Likely, it’s all of them. But industrial relations settings – the rules of the game that determine how employers and employees come together to determine the price of labour – are also a key part of the story.
Beginning with the Hawke government’s Accord, the direction of public policymaking in Australia over the past few decades has been to shift power away from unions and limit wage increases.
The Howard government’s championing of individual contracts versus collective agreements accelerated the trend. Howard’s unpopular WorkChoices regime was largely unwound by the Rudd and Gillard governments, of course. But little has been done in recent decades to seriously attempt to shift power back into the hands of workers.
Only time will tell if Labor’s legislation, as drafted, delivers unions the power they need to push for bigger and multi-employer pay rises. Large concessions have been made. Smaller businesses with fewer than 20 staff will be exempt. Employers with up to 50 employees will have special provisions to wriggle out.
It’s true employees of larger firms in low-paid industries, such as aged care and childcare, will get new powers to go on strike for better pay and conditions. But it remains to be seen if unionisation rates remain high enough in those industries to take up the cudgels of collective strike action.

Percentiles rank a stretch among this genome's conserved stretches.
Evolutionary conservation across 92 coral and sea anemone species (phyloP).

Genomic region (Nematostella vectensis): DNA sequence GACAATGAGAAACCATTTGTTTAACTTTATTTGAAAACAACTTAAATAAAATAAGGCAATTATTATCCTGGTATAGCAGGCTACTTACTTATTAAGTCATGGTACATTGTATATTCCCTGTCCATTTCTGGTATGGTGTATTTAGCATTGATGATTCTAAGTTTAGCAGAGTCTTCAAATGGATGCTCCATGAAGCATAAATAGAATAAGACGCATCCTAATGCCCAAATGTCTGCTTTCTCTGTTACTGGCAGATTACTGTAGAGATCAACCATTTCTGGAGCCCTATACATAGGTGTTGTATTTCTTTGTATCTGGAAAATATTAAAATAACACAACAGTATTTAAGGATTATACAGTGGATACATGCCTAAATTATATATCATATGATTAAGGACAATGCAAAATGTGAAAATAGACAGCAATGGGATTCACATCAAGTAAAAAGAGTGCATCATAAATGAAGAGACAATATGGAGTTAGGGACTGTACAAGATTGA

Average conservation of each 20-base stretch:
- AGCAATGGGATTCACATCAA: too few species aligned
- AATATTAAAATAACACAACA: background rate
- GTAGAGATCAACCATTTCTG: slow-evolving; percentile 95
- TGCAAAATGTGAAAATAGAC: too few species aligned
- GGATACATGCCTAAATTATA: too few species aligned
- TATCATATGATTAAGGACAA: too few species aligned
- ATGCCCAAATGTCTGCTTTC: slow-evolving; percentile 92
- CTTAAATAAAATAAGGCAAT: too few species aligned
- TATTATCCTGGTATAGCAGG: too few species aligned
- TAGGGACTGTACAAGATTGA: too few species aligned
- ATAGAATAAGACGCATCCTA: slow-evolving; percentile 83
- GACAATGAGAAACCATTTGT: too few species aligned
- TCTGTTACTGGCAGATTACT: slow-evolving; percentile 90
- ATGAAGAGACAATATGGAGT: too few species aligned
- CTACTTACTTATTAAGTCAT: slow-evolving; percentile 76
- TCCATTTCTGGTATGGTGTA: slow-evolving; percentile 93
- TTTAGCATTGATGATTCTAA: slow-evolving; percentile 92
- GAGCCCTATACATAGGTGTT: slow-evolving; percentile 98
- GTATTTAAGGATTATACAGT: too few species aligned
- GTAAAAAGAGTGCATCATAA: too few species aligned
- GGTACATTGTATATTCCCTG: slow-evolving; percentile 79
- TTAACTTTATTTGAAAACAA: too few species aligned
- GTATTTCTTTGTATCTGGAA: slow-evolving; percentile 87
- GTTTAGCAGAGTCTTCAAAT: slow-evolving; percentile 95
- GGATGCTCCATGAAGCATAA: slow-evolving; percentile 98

When they do, it’s important to remember the employer in such cases is often the government itself, so any resulting higher wages bills will be paid for by taxpayers.
Whether multi-employer agreements are taken up across the wider economy, among retail and hospitality workers or other services industries for instance, remains to be seen. The civil construction sector has been expressly excluded.
Borland says it’s too early to quantify what effect Labor’s laws will have on wages, but suspects the direction will be upwards. “I think that’s the most plausible interpretation, but it’s so hard to say. No one should be thinking that they’re going to get a pay rise before Christmas.”
One thing is clear, however, Borland says, and that is the new laws do not, as some scaremongers argue, take Australia back to the 1970s and “pattern bargaining”, in which wage gains in one industry flow quickly into other industries through noisy demands for “comparative wage justice”.
Unionisation rates remain starkly lower than in the 1970s and the Fair Work Commission will hold significant sway in how it gives effect to the new laws.
The bottom line: there is likely to be an upside for some lower-paid workers in Labor’s new laws, but I wouldn’t bank that pay rise just yet.
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